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Eric Risberg / AP

Two female former Uber engineers have filed complaints against the company alleging they were paid less than men in similar jobs and passed over for promotions, according to documents obtained by The Information. The complaints were filed with the California Labor and Workforce Development Agency, through the Private Attorneys General Act — the first step toward a public lawsuit, as The Information notes.

Why it matters: The complaints are filed under a law that allows them to circumvent their employment contracts' arbitration clauses, which have become a controversial practice many argue strip employees of their rights. Susan Fowler, the former Uber engineer whose blog post last February set off an investigation at the company, has filed an amicus brief to the U.S. Supreme Court arguing these clauses should be banned. Uber declined to comment on the complaints, but did point out that in August, Uber updated its contracts to allow employees to opt out of mandatory arbitration, and also recently worked to adjust employee salaries

Troubled division: The two women who filed the complaints worked as site reliability engineers — the same engineering division where Fowler worked.

Update, Oct. 25: On Tuesday, the two women and a current female Uber engineer filed a lawsuit in San Francisco Superior Court against the ride-hailing company, outlining much of the same gender pay discrimination claims, as The Recorder first noticed. Workers can file a formal lawsuit under the Private Attorneys General Act after they've filed a complaint with the Labor and Workforce Development Agency and the agency and employer do not take action within 65 days.

The story has been updated to include the newly filed lawsuit, as well as to clarify the changes in Uber's employment contracts.

Go deeper

Off the Rails

Episode 5: The secret CIA plan

Photo illustration: Aïda Amer, Sarah Grillo/Axios. Photo: Zach Gibson/Getty Images

Beginning on election night 2020 and continuing through his final days in office, Donald Trump unraveled and dragged America with him, to the point that his followers sacked the U.S. Capitol with two weeks left in his term. This Axios series takes you inside the collapse of a president.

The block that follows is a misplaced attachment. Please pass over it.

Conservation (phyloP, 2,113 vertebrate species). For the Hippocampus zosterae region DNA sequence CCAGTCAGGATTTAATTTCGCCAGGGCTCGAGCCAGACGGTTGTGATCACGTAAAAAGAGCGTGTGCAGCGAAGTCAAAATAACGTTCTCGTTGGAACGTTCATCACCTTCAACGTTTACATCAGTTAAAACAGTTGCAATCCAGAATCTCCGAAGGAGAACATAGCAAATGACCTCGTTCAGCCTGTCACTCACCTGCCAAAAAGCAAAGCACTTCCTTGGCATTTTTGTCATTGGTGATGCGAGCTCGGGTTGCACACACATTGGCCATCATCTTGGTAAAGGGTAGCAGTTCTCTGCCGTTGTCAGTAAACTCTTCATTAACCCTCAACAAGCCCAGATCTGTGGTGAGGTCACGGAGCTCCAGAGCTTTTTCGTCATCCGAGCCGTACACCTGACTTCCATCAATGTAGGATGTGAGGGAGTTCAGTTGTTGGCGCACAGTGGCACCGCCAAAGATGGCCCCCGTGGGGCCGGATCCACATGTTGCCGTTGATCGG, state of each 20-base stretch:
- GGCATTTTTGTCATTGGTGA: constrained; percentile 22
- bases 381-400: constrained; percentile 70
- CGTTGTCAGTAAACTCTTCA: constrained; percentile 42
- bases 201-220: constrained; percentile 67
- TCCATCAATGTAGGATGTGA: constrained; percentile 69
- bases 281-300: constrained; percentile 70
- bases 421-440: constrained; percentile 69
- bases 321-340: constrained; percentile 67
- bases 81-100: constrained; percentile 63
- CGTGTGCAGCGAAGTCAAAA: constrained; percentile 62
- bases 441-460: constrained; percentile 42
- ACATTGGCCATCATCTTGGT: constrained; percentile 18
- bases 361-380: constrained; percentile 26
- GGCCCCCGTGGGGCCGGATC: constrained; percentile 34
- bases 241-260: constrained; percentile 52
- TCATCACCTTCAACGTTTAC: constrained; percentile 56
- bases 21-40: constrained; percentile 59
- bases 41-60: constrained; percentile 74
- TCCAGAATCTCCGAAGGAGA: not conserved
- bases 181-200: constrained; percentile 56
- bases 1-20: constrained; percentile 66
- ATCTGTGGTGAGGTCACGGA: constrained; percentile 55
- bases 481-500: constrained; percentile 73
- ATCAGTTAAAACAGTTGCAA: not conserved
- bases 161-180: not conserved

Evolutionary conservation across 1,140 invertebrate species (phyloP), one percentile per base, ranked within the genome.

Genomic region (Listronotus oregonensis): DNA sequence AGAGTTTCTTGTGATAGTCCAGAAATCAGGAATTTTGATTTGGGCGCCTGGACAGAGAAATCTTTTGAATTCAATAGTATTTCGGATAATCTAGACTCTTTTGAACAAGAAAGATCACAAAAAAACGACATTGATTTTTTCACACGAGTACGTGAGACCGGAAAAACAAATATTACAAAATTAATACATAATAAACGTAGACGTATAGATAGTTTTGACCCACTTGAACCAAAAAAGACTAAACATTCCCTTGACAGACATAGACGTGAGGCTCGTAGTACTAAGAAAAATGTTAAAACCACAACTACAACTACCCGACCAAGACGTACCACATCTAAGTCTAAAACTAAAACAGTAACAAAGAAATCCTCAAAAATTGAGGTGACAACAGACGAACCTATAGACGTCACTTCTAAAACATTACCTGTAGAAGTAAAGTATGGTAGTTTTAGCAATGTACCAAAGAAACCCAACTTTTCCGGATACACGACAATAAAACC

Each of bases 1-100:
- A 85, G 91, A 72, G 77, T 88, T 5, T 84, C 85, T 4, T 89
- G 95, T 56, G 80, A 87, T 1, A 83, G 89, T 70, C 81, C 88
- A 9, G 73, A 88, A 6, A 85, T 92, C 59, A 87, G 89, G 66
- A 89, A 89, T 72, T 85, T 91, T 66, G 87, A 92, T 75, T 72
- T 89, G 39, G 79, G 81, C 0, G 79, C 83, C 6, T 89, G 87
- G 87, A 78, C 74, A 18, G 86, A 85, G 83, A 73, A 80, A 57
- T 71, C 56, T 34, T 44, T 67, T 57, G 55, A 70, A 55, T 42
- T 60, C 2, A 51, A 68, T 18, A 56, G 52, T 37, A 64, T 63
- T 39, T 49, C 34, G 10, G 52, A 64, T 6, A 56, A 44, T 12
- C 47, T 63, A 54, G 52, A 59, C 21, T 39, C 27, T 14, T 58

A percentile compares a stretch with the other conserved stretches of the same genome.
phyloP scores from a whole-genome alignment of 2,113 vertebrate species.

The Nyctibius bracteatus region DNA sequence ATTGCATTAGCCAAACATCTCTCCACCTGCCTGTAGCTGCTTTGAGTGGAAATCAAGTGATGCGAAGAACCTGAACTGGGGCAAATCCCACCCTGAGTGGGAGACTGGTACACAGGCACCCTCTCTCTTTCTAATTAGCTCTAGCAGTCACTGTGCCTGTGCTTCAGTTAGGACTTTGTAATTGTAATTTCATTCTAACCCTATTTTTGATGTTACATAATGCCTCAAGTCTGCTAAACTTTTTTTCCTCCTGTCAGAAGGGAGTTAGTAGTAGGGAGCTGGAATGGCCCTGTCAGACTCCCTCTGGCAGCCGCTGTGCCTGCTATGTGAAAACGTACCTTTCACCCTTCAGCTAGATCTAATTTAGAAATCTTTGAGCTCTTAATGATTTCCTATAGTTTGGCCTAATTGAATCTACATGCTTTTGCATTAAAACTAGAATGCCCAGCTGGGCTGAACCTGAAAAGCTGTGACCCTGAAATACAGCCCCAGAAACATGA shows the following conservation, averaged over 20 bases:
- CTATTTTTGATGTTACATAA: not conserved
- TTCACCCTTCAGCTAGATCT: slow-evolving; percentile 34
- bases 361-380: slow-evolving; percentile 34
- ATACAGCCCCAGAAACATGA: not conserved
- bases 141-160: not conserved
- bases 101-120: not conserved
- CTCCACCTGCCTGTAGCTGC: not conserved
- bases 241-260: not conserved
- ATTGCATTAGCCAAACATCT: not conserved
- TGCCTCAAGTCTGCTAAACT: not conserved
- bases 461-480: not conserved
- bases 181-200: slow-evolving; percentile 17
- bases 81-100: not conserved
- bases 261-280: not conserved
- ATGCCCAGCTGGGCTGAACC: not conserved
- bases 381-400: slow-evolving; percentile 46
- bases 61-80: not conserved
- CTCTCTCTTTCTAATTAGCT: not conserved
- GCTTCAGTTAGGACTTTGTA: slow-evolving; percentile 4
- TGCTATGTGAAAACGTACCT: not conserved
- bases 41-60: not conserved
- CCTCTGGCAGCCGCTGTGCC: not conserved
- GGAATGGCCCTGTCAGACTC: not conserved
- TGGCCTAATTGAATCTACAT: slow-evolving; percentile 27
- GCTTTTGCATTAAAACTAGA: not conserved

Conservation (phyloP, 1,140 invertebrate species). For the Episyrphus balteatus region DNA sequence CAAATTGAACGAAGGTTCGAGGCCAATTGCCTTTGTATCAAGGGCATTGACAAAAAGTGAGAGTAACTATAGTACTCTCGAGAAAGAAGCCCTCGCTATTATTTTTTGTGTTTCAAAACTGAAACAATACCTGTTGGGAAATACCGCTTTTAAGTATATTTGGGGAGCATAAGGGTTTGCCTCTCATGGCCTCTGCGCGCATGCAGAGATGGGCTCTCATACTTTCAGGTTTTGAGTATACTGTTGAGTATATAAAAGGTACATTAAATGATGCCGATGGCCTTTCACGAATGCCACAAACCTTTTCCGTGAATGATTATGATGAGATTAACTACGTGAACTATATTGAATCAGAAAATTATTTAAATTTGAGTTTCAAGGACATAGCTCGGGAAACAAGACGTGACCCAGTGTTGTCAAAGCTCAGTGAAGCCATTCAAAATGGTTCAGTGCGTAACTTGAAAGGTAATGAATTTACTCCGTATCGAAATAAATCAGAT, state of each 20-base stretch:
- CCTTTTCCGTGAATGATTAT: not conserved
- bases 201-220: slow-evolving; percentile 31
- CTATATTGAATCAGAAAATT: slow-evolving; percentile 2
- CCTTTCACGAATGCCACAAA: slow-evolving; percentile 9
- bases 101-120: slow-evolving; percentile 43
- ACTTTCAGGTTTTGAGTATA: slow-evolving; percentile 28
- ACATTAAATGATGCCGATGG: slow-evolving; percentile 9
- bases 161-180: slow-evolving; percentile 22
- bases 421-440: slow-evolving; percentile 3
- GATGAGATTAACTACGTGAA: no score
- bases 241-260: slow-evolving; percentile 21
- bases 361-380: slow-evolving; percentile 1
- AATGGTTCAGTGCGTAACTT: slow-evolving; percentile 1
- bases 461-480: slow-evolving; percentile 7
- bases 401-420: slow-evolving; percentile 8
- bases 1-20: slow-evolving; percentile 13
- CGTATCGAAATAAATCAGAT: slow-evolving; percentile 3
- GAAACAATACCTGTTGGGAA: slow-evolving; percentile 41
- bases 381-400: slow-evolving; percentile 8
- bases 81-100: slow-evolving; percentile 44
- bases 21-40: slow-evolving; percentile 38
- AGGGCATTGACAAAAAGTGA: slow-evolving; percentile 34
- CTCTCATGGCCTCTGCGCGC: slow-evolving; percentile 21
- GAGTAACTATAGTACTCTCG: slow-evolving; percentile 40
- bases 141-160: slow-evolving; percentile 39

Episode 5: Trump vs. Gina — The president becomes increasingly rash and devises a plan to tamper with the nation's intelligence command.

In his final weeks in office, after losing the election to Joe Biden, President Donald Trump embarked on a vengeful exit strategy that included a hasty and ill-thought-out plan to jam up CIA Director Gina Haspel by firing her top deputy and replacing him with a protege of Republican Congressman Devin Nunes.

Updated 2 hours ago - Politics & Policy

Coronavirus dashboard

Illustration: Annelise Capossela/Axios

  1. Health: CDC director defends agency's response to pandemic — CDC warns highly transmissible coronavirus variant could become dominant in U.S. in March.
  2. Politics: Empire State Building among hundreds to light up in Biden inauguration coronavirus tribute.
  3. Vaccine: Fauci: 100 million doses in 100 days is "absolutely" doable.
  4. Economy: Unemployment filings explode again.
  5. Tech: Kids' screen time sees a big increase.

Biden Cabinet confirmation schedule: When to watch hearings

Joe Biden and Kamala Harris on Jan. 16 in Wilmington, Delaware. Photo: Angela Weiss/AFP via Getty Images

The first hearings for President-elect Joe Biden's Cabinet nominations begin on Tuesday, with testimony from his picks to lead the departments of State, Homeland and Defense.

Why it matters: It's been a slow start for a process that usually takes place days or weeks earlier for incoming presidents. The first slate of nominees will appear on Tuesday before a Republican-controlled Senate, but that will change once the new Democratic senators-elect from Georgia are sworn in.